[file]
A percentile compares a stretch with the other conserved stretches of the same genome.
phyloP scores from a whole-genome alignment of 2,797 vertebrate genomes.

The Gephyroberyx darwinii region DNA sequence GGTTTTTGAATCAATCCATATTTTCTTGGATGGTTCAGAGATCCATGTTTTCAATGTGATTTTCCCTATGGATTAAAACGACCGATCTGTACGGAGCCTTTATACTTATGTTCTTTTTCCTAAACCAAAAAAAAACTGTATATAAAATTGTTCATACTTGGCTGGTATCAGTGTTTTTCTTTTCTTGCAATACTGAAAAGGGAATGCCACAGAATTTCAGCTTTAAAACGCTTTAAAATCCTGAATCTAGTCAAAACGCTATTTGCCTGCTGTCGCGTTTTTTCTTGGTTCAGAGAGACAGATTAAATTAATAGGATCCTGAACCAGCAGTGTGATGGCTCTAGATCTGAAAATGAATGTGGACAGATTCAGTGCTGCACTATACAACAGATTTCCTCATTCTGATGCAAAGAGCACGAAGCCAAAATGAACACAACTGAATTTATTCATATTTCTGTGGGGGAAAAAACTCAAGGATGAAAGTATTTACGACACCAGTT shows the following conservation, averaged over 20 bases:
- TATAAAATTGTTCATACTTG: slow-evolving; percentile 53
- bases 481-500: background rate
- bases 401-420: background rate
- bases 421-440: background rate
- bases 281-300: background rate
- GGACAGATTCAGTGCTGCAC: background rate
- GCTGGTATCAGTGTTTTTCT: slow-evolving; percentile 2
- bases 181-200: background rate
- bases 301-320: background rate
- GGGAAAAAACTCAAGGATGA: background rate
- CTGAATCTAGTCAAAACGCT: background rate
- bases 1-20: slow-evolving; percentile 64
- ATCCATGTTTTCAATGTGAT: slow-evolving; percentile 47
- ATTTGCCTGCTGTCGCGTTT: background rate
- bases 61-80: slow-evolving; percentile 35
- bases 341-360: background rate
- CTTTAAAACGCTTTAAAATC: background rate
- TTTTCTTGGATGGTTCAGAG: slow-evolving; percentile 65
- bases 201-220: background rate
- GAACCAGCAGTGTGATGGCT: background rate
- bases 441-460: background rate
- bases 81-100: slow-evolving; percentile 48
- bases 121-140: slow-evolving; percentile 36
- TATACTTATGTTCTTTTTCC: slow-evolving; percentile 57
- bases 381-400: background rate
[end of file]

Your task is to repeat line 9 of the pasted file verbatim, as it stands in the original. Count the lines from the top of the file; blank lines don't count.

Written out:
- GGACAGATTCAGTGCTGCAC: background rate